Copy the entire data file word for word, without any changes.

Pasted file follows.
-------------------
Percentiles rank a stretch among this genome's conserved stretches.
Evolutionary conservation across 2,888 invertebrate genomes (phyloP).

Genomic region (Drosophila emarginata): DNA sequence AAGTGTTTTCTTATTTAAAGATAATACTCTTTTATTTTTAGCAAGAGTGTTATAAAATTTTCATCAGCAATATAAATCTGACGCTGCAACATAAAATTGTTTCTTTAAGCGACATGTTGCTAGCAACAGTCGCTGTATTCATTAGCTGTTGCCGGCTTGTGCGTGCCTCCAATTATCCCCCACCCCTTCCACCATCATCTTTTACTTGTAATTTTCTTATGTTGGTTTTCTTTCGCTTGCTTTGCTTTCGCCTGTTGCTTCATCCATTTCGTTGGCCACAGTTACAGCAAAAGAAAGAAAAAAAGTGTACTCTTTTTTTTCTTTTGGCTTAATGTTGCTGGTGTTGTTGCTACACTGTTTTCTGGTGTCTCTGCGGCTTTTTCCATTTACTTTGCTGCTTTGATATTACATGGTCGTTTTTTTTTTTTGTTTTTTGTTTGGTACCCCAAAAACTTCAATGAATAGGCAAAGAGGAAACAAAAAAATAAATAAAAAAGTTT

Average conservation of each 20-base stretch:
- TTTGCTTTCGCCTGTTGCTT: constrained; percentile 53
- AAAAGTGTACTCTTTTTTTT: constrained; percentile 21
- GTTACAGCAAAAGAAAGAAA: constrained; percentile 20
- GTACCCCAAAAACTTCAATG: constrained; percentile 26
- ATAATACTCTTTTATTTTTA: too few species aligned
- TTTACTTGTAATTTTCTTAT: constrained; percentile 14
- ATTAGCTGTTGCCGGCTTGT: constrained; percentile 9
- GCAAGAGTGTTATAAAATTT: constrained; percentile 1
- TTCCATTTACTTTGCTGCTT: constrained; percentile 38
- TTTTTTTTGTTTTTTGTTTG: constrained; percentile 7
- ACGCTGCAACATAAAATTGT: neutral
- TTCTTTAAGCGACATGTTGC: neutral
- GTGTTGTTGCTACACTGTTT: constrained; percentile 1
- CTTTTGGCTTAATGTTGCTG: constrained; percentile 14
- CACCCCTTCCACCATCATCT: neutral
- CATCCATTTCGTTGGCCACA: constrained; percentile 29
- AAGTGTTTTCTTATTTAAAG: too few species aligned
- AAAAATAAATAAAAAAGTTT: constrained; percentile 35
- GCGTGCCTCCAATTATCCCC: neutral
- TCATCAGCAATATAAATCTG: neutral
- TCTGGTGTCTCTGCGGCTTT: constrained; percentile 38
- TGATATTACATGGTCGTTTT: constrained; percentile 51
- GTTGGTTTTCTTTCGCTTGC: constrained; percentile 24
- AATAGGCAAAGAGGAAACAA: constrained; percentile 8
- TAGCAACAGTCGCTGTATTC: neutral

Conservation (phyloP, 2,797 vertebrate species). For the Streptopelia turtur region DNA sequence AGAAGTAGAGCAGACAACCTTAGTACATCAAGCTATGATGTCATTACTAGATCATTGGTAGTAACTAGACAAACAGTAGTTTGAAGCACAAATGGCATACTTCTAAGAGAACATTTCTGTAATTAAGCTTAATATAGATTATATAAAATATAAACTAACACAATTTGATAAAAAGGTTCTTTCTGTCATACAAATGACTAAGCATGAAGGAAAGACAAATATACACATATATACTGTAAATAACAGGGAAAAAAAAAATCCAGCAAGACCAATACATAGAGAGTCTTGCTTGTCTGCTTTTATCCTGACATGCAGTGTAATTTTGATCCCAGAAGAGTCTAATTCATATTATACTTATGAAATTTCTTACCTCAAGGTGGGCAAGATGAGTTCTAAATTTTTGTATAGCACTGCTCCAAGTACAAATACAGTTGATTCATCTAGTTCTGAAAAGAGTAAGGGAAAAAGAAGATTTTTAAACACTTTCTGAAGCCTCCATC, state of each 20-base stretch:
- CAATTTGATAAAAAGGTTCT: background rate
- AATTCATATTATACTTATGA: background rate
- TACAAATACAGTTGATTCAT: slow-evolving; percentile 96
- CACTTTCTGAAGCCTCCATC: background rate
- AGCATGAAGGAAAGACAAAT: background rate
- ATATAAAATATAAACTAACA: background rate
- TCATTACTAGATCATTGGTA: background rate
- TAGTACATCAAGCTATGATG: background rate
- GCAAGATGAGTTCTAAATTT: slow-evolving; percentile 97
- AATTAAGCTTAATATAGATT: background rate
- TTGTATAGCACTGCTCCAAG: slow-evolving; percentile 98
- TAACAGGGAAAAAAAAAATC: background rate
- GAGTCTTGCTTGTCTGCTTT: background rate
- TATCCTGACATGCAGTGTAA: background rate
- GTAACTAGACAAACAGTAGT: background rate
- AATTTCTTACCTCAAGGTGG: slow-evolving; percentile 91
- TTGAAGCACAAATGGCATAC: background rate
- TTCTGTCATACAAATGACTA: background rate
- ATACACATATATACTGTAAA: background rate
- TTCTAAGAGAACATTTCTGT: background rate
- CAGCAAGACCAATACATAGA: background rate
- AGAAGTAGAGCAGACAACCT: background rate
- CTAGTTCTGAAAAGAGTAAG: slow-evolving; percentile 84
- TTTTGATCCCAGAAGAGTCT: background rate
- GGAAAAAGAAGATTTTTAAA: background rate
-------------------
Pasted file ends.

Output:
Percentiles rank a stretch among this genome's conserved stretches.
Evolutionary conservation across 2,888 invertebrate genomes (phyloP).

Genomic region (Drosophila emarginata): DNA sequence AAGTGTTTTCTTATTTAAAGATAATACTCTTTTATTTTTAGCAAGAGTGTTATAAAATTTTCATCAGCAATATAAATCTGACGCTGCAACATAAAATTGTTTCTTTAAGCGACATGTTGCTAGCAACAGTCGCTGTATTCATTAGCTGTTGCCGGCTTGTGCGTGCCTCCAATTATCCCCCACCCCTTCCACCATCATCTTTTACTTGTAATTTTCTTATGTTGGTTTTCTTTCGCTTGCTTTGCTTTCGCCTGTTGCTTCATCCATTTCGTTGGCCACAGTTACAGCAAAAGAAAGAAAAAAAGTGTACTCTTTTTTTTCTTTTGGCTTAATGTTGCTGGTGTTGTTGCTACACTGTTTTCTGGTGTCTCTGCGGCTTTTTCCATTTACTTTGCTGCTTTGATATTACATGGTCGTTTTTTTTTTTTGTTTTTTGTTTGGTACCCCAAAAACTTCAATGAATAGGCAAAGAGGAAACAAAAAAATAAATAAAAAAGTTT

Average conservation of each 20-base stretch:
- TTTGCTTTCGCCTGTTGCTT: constrained; percentile 53
- AAAAGTGTACTCTTTTTTTT: constrained; percentile 21
- GTTACAGCAAAAGAAAGAAA: constrained; percentile 20
- GTACCCCAAAAACTTCAATG: constrained; percentile 26
- ATAATACTCTTTTATTTTTA: too few species aligned
- TTTACTTGTAATTTTCTTAT: constrained; percentile 14
- ATTAGCTGTTGCCGGCTTGT: constrained; percentile 9
- GCAAGAGTGTTATAAAATTT: constrained; percentile 1
- TTCCATTTACTTTGCTGCTT: constrained; percentile 38
- TTTTTTTTGTTTTTTGTTTG: constrained; percentile 7
- ACGCTGCAACATAAAATTGT: neutral
- TTCTTTAAGCGACATGTTGC: neutral
- GTGTTGTTGCTACACTGTTT: constrained; percentile 1
- CTTTTGGCTTAATGTTGCTG: constrained; percentile 14
- CACCCCTTCCACCATCATCT: neutral
- CATCCATTTCGTTGGCCACA: constrained; percentile 29
- AAGTGTTTTCTTATTTAAAG: too few species aligned
- AAAAATAAATAAAAAAGTTT: constrained; percentile 35
- GCGTGCCTCCAATTATCCCC: neutral
- TCATCAGCAATATAAATCTG: neutral
- TCTGGTGTCTCTGCGGCTTT: constrained; percentile 38
- TGATATTACATGGTCGTTTT: constrained; percentile 51
- GTTGGTTTTCTTTCGCTTGC: constrained; percentile 24
- AATAGGCAAAGAGGAAACAA: constrained; percentile 8
- TAGCAACAGTCGCTGTATTC: neutral

Conservation (phyloP, 2,797 vertebrate species). For the Streptopelia turtur region DNA sequence AGAAGTAGAGCAGACAACCTTAGTACATCAAGCTATGATGTCATTACTAGATCATTGGTAGTAACTAGACAAACAGTAGTTTGAAGCACAAATGGCATACTTCTAAGAGAACATTTCTGTAATTAAGCTTAATATAGATTATATAAAATATAAACTAACACAATTTGATAAAAAGGTTCTTTCTGTCATACAAATGACTAAGCATGAAGGAAAGACAAATATACACATATATACTGTAAATAACAGGGAAAAAAAAAATCCAGCAAGACCAATACATAGAGAGTCTTGCTTGTCTGCTTTTATCCTGACATGCAGTGTAATTTTGATCCCAGAAGAGTCTAATTCATATTATACTTATGAAATTTCTTACCTCAAGGTGGGCAAGATGAGTTCTAAATTTTTGTATAGCACTGCTCCAAGTACAAATACAGTTGATTCATCTAGTTCTGAAAAGAGTAAGGGAAAAAGAAGATTTTTAAACACTTTCTGAAGCCTCCATC, state of each 20-base stretch:
- CAATTTGATAAAAAGGTTCT: background rate
- AATTCATATTATACTTATGA: background rate
- TACAAATACAGTTGATTCAT: slow-evolving; percentile 96
- CACTTTCTGAAGCCTCCATC: background rate
- AGCATGAAGGAAAGACAAAT: background rate
- ATATAAAATATAAACTAACA: background rate
- TCATTACTAGATCATTGGTA: background rate
- TAGTACATCAAGCTATGATG: background rate
- GCAAGATGAGTTCTAAATTT: slow-evolving; percentile 97
- AATTAAGCTTAATATAGATT: background rate
- TTGTATAGCACTGCTCCAAG: slow-evolving; percentile 98
- TAACAGGGAAAAAAAAAATC: background rate
- GAGTCTTGCTTGTCTGCTTT: background rate
- TATCCTGACATGCAGTGTAA: background rate
- GTAACTAGACAAACAGTAGT: background rate
- AATTTCTTACCTCAAGGTGG: slow-evolving; percentile 91
- TTGAAGCACAAATGGCATAC: background rate
- TTCTGTCATACAAATGACTA: background rate
- ATACACATATATACTGTAAA: background rate
- TTCTAAGAGAACATTTCTGT: background rate
- CAGCAAGACCAATACATAGA: background rate
- AGAAGTAGAGCAGACAACCT: background rate
- CTAGTTCTGAAAAGAGTAAG: slow-evolving; percentile 84
- TTTTGATCCCAGAAGAGTCT: background rate
- GGAAAAAGAAGATTTTTAAA: background rate